36 F3d 1095 United States v. G Martin

36 F.3d 1095

UNITED STATES of America, Plaintiff-Appellee,
Deborah G. MARTIN, Defendant-Appellant.

No. 94-5031.

United States Court of Appeals, Fourth Circuit.

Submitted June 28, 1994.
Decided September 8, 1994.

NOTICE: Fourth Circuit I.O.P. 36.6 states that citation of unpublished dispositions is disfavored except for establishing res judicata, estoppel, or the law of the case and requires service of copies of cited unpublished dispositions of the Fourth Circuit.

Langdon D. Long, Assistant Federal Public Defender, Columbia, SC, for Appellant.

J. Preston Strom, Jr., United States Attorney, Dean A. Eichelberger, Assistant United States Attorney, Columbia, SC, for Appellee.

Before MURNAGHAN and WILKINSON, Circuit Judges, and SPROUSE, Senior Circuit Judge.



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Deborah G. Martin appeals her conviction and sentence for mail fraud and aiding and abetting, in violation of 18 U.S.C.A. Sec. 1341 (West Supp.1994), 18 U.S.C. Sec. 1342 (1988). Martin's attorney has filed a brief in accordance with Anders v. California, 386 U.S. 738 (1967), asserting that Martin's guilty plea was not knowing and voluntary, and that the district court erred in refusing to grant a motion for downward departure, but contending that there are no meritorious issues for appeal. Martin was notified of her right to file an additional brief. In response, she filed a pleading, in which she claimed that the district court erred in determining a two-point enhancement of her offense level pursuant to United States Sentencing Commission, Guidelines Manual, Sec. 2F1.1(b)(2)(A) (Nov.1992) for "more than minimal planning." Martin also moved for substitution of counsel, claiming merely that her defense attorney failed to "represent[ ] her wishes."


In accordance with the requirements of Anders, we have examined the entire record and find no meritorious issues for appeal. We find that Martin has shown no clear and convincing evidence to support reconsideration of her plea. See Little v. Allsbrook, 731 F.2d 238, 239-40 n. 2 (4th Cir.1984). We further find that Martin's claim that the district court erred in refusing to grant her motion for a downward departure is without merit. See 18 U.S.C.A.Sec. 3742 (West 1988 & Supp.1994); United States v. Bayerle, 898 F.2d 28, 31 (4th Cir.), cert. denied, 498 U.S. 819 (1990).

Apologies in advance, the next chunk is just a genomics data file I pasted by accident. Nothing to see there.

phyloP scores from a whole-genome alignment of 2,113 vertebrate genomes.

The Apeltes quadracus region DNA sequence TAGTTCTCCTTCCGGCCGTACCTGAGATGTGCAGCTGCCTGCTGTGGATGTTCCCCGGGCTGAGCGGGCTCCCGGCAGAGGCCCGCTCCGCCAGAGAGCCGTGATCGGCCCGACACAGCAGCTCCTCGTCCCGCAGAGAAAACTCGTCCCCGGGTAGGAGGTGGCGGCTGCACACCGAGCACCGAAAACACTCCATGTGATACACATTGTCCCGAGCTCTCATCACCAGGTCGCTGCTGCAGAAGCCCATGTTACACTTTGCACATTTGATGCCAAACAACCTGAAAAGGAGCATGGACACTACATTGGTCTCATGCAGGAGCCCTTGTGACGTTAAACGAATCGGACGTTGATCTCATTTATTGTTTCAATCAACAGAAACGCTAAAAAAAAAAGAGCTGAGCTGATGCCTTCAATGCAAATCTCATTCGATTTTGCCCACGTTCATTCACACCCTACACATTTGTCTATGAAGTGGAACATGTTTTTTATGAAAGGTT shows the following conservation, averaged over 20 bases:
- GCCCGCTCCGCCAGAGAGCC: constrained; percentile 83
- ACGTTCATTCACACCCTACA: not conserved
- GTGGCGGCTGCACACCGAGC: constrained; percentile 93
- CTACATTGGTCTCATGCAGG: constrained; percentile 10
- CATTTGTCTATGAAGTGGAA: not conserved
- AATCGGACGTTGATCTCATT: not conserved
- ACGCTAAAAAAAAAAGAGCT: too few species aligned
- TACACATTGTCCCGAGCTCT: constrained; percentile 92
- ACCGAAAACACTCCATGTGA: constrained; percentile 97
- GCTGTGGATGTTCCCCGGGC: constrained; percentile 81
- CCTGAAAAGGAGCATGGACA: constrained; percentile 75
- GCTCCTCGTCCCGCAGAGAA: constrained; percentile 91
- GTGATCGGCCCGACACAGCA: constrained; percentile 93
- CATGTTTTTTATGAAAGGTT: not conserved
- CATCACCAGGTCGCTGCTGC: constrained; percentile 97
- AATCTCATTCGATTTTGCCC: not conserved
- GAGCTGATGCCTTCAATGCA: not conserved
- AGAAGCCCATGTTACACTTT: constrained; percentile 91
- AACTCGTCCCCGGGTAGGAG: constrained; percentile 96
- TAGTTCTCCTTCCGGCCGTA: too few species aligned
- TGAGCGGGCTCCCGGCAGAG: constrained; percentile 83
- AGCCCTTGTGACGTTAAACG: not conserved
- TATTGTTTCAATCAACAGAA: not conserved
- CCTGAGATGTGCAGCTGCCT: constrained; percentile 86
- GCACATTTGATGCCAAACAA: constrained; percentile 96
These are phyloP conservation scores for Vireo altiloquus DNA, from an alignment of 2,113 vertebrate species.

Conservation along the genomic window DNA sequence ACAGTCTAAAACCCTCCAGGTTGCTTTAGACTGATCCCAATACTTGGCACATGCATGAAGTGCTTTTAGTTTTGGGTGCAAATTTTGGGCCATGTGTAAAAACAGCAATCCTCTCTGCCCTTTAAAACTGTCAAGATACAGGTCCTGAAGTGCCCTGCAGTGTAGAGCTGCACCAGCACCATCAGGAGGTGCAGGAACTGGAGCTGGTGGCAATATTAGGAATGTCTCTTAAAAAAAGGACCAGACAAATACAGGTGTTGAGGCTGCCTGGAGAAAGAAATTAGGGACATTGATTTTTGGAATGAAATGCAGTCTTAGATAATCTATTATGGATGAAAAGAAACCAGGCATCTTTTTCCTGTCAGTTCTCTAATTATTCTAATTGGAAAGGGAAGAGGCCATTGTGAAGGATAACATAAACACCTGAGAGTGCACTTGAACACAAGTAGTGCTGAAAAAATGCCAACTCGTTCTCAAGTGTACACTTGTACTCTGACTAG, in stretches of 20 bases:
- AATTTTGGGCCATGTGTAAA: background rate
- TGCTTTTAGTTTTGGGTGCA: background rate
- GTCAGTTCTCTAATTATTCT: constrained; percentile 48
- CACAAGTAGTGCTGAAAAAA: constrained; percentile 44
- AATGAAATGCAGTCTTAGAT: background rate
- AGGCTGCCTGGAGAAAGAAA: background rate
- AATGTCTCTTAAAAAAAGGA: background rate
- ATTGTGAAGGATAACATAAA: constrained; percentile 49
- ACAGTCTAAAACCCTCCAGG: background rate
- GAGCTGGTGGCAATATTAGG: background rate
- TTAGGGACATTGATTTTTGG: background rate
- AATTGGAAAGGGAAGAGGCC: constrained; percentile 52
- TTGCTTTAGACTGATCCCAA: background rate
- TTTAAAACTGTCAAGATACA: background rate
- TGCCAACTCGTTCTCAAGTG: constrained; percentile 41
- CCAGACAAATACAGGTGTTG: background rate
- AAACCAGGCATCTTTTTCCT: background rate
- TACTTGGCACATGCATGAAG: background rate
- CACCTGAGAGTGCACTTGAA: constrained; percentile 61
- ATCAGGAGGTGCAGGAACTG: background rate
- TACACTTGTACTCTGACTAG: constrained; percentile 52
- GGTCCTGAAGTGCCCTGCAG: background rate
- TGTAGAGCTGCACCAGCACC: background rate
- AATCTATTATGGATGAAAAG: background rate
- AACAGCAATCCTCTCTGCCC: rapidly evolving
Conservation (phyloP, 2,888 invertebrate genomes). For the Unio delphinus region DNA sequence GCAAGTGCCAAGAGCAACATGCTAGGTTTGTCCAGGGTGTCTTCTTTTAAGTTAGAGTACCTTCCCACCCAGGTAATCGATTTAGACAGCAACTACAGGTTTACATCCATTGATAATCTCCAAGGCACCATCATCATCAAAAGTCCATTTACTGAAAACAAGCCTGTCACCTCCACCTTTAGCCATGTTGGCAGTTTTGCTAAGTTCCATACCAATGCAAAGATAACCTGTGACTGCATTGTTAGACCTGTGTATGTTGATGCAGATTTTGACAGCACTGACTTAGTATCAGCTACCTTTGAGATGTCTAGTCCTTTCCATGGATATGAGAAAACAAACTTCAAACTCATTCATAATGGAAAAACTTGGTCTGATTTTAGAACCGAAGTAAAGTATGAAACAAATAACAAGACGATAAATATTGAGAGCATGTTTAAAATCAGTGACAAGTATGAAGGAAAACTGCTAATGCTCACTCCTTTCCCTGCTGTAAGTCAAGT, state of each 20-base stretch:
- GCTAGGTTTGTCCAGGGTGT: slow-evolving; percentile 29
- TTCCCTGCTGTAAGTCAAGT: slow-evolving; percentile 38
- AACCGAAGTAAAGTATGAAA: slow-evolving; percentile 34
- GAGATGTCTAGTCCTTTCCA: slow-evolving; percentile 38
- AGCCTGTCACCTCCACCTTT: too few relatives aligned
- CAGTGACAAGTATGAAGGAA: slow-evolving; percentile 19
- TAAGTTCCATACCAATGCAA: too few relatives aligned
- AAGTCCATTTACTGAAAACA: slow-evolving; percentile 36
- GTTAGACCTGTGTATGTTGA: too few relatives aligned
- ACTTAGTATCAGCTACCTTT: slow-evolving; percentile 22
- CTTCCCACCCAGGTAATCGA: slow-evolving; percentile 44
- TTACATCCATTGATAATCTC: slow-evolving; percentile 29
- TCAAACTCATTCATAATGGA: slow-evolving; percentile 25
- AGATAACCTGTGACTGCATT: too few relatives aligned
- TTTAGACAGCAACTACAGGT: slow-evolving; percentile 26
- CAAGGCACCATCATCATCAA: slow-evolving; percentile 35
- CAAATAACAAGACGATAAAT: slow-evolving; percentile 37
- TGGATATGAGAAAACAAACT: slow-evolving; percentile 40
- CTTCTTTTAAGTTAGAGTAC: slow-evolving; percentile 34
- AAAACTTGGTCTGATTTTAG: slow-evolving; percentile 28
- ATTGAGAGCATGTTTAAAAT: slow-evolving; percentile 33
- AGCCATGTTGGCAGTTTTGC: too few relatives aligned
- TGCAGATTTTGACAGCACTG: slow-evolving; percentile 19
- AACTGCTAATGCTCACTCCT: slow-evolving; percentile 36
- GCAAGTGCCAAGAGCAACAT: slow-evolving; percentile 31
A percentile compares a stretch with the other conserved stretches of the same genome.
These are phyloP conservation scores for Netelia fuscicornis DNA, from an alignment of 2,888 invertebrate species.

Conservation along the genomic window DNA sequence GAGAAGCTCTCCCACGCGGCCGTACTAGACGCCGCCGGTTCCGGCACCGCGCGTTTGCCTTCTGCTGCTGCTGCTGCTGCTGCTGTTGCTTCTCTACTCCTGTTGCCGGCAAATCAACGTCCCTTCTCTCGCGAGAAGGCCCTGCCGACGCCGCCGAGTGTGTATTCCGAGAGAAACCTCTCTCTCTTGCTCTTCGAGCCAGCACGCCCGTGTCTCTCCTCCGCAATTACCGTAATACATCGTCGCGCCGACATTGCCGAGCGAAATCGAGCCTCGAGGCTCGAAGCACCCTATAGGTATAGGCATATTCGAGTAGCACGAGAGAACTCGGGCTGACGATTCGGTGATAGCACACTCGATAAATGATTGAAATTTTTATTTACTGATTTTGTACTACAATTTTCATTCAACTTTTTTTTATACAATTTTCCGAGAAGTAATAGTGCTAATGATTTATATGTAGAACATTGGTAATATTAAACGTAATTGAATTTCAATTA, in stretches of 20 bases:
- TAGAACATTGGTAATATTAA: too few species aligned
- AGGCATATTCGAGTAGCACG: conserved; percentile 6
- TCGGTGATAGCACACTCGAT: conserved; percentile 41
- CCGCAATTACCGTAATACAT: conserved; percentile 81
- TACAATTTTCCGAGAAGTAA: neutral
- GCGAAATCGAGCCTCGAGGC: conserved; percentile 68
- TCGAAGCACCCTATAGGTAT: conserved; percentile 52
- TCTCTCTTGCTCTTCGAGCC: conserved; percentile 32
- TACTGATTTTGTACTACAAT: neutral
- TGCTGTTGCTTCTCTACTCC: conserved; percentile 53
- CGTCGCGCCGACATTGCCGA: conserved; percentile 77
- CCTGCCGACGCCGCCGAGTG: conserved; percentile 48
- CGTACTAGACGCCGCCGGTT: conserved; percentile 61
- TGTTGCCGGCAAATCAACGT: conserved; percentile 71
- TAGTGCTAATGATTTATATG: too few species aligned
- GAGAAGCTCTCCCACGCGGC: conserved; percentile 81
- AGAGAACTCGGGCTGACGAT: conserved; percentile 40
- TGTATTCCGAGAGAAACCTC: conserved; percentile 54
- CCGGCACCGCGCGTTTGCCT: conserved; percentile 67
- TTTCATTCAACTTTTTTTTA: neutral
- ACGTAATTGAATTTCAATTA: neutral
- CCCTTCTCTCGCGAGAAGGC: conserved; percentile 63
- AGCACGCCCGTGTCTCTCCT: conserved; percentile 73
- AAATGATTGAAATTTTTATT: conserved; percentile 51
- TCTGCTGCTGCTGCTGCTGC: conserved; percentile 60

Finally, Martin's failure to object at sentencing to the alleged error in the two-point enhancement pursuant to U.S.S.G. Sec. 2F1.1(b)(2)(A), waived appellate review of the sentencing issue, absent plain error. United States v. Grubb, 11 F.3d 426, 440 (4th Cir.1993); see also United States v. Young, 470 U.S. 1, 15 (1985). There is no plain error apparent on this record as to this issue. To the extent Martin is claiming ineffectiveness of counsel in failing to raise the two-point enhancement issue below she must do so later in a collateral proceeding under 28 U.S.C. Sec. 2255 (1988) unless it conclusively appears in the record that her attorney was ineffective. United States v. DeFusco, 949 F.2d 114, 120-21 (4th Cir.1991), cert. denied, 60 U.S.L.W. 3717 (U.S.1992). Requiring the issue of the effectiveness of counsel to be litigated in a collateral proceeding allows the appellant the opportunity to develop an adequate record and provides the trial counsel an opportunity to explain his representation. Such a record is necessary to provide a reasoned judgment with respect to the effectiveness of trial counsel's performance. Id. Because no exceptional circumstances are present here, this Court will not now undertake a review of Martin's claim of ineffective assistance of counsel.


Because there are no complex or substantial issues presented in this appeal, we deny Martin's motion for appointment of substitute counsel.


Pursuant to the plan adopted by the Fourth Circuit Judicial Council in implementation of the Criminal Justice Act of 1964 (18 U.S.C.A. Sec. 3006A (West 1985 & Supp.1994)), this Court requires that counsel inform his client, in writing, of her right to petition the Supreme Court for further review. If requested by his client to do so, counsel should prepare a timely petition for a writ of certiorari and take such steps as are necessary to protect the rights of his client. We dispense with oral argument because the facts and legal contentions are adequately presented in the materials before the Court and argument would not aid the decisional process.